Comparatives are used to compare two or more things. Look at these sentences:
I’ll buy this jacket. It’s warmer.
Don’t take that sweater. It’s more expensive.
- After comparatives we use than:
It’s cheaper to go by train than to go by taxi.
It’s more comfortable to stay in a hotel than in a tent.
- If the adjective has only one syllable, then we add the suffix –er to it:
I need a larger sweater.
You look thinner. Have you lost weight?
- Two-syllable adjectives ending in –y are formed in the same way as monosyllable ones:
easy – easier, noisy- noisier, cozy- cozier, pretty- prettier, ugly-uglier, early – earlier
I was going to come earlier but I couldn’t because of the traffic.
Walking is easier than running.
- as well as some other two-syllable adjectives such as:
quiet – quieter/more quiet, clever – cleverer/more clever, narrow – narrower/more narrow, simple – simpler/more simple, etc.
Your neighbourhood is quieter/more quiet than mine.
Streets in Spain are narrower/more narrow than the streets in Russia.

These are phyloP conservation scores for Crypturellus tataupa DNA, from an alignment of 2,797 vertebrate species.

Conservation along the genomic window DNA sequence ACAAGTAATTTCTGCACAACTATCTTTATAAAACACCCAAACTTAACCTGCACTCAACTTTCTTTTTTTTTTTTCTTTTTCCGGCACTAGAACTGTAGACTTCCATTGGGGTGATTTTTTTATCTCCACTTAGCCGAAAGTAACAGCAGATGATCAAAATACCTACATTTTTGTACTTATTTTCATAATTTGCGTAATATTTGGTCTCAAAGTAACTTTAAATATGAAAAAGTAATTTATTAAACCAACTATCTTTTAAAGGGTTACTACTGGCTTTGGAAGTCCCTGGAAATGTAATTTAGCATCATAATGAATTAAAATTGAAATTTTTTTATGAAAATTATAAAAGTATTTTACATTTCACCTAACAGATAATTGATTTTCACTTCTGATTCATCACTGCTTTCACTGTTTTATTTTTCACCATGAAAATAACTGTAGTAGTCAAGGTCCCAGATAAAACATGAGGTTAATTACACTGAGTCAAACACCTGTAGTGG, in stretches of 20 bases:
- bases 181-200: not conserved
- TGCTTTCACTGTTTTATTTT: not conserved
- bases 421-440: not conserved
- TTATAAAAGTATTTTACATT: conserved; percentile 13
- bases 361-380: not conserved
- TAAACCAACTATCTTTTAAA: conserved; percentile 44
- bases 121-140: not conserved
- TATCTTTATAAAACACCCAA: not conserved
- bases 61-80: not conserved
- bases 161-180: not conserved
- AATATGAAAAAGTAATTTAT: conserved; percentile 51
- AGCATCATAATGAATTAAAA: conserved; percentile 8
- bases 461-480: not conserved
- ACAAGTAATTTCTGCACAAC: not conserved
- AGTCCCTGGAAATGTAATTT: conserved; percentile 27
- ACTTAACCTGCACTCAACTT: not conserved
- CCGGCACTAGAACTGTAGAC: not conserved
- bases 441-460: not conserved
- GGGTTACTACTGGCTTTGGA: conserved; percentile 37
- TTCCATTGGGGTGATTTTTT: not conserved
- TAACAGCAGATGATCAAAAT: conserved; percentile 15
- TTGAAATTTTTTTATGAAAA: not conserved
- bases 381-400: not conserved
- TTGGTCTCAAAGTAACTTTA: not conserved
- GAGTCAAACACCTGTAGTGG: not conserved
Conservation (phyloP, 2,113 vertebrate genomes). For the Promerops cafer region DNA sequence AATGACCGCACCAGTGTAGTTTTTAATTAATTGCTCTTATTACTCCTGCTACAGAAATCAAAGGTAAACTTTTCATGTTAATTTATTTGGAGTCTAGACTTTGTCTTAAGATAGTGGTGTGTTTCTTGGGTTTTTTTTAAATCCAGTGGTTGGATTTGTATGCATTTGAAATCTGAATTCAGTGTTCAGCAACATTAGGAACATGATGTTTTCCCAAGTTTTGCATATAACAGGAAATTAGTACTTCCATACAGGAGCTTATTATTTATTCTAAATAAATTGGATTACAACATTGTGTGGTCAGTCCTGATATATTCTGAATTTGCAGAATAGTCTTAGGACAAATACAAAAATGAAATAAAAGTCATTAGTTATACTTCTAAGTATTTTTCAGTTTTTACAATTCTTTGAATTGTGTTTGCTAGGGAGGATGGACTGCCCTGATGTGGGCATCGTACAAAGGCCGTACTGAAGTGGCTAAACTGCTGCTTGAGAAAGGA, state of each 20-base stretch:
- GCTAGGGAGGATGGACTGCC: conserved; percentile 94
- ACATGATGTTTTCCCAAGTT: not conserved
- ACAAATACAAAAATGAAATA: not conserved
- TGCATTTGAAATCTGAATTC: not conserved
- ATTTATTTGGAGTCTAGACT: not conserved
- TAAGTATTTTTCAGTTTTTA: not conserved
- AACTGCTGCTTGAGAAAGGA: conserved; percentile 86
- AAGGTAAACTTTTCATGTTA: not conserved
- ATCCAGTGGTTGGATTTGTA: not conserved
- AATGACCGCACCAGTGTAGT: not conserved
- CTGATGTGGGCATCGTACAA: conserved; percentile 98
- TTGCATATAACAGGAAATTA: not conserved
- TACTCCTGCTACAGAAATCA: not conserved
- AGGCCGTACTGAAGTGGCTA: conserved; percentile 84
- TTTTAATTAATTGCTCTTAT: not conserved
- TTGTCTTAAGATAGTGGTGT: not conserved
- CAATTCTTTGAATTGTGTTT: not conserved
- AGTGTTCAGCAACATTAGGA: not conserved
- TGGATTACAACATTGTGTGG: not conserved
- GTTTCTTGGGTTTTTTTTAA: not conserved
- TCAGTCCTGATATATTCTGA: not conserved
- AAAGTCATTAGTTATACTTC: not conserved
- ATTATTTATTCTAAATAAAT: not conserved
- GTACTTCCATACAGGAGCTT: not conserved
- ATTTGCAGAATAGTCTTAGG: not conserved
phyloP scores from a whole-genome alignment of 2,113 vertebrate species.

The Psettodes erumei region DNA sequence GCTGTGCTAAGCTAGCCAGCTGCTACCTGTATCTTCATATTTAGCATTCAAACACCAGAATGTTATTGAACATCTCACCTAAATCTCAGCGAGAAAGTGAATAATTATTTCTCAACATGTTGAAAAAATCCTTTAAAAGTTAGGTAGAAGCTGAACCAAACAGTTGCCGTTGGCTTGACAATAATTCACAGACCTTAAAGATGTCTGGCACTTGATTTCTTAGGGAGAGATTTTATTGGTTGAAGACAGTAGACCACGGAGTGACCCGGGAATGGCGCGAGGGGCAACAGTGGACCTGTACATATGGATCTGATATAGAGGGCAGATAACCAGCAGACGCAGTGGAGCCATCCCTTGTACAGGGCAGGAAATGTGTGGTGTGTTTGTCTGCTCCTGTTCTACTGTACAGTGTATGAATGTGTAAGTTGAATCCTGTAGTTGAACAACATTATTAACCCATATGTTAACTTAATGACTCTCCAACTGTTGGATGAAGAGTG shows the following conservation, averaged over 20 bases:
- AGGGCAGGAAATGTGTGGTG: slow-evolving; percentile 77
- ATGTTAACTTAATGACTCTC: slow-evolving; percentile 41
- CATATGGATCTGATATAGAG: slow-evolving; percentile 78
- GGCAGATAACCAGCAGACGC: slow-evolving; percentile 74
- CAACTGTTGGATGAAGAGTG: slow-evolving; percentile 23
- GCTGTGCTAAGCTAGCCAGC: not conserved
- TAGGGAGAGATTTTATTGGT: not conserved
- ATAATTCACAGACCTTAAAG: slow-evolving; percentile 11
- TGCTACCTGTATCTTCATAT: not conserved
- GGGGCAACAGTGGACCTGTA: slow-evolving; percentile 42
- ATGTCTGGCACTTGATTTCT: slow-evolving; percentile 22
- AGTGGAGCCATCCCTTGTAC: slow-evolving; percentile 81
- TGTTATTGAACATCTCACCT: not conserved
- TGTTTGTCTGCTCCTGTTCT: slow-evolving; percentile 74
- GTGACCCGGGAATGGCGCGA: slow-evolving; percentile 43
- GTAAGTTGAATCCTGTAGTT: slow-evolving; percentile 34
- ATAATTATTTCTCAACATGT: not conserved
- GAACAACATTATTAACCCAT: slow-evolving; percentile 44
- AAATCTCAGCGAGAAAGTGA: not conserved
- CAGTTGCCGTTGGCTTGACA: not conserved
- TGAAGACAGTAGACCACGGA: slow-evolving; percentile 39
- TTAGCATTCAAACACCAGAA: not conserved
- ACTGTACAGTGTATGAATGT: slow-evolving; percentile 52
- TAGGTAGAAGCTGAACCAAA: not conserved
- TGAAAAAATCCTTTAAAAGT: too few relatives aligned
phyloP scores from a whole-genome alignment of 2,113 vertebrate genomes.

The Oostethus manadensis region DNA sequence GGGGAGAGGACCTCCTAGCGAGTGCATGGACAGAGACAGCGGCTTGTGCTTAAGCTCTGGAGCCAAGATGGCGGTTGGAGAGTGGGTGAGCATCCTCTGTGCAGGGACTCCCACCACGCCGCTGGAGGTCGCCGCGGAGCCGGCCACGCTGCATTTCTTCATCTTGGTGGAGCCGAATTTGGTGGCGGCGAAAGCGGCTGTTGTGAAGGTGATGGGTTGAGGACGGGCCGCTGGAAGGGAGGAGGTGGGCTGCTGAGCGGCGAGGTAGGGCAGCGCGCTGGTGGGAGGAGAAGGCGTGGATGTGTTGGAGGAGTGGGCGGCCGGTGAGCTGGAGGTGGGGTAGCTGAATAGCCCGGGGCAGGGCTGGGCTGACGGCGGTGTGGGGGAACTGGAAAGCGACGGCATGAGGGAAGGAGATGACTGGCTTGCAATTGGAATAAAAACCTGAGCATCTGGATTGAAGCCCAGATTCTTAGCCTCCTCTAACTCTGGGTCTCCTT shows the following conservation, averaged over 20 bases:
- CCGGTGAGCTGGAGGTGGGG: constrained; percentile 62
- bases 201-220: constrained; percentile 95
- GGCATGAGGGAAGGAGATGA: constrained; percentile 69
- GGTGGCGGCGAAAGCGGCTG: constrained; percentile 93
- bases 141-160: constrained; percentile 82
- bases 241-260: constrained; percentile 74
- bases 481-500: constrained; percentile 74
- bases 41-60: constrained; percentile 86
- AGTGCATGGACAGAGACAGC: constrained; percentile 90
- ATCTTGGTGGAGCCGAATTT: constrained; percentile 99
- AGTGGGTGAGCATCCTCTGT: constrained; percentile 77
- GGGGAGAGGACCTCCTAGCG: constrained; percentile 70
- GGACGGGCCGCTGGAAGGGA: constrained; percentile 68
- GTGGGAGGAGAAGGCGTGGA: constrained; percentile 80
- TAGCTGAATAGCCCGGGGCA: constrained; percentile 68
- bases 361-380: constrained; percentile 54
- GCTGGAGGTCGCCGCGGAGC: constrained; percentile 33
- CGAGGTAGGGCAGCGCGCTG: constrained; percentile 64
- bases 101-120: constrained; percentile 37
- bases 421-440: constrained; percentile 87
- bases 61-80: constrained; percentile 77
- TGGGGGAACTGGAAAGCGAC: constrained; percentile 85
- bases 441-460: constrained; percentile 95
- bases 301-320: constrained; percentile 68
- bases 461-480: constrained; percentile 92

- For other two or more syllables adjectives we use more…
Hotels by the sea coast are more expensive than the ones in the country.
I am more interested in Biology than in History.
- We also use more… for adverbs ending in –ly:
We should consider his offer more seriously.
Could you please drive more slowly?
- Also, we say more often:
You should write more often.
- There are also irregular adjectives and adverbs:
good – better; bad, ill – worse; much, many – more; little – less
- Before the comparative forms of adjectives and adverbs, we can use a bit, a little, much, a lot, far…
This house is far bigger than the one we watched before.
It’s much more expensive to travel by plane than by car.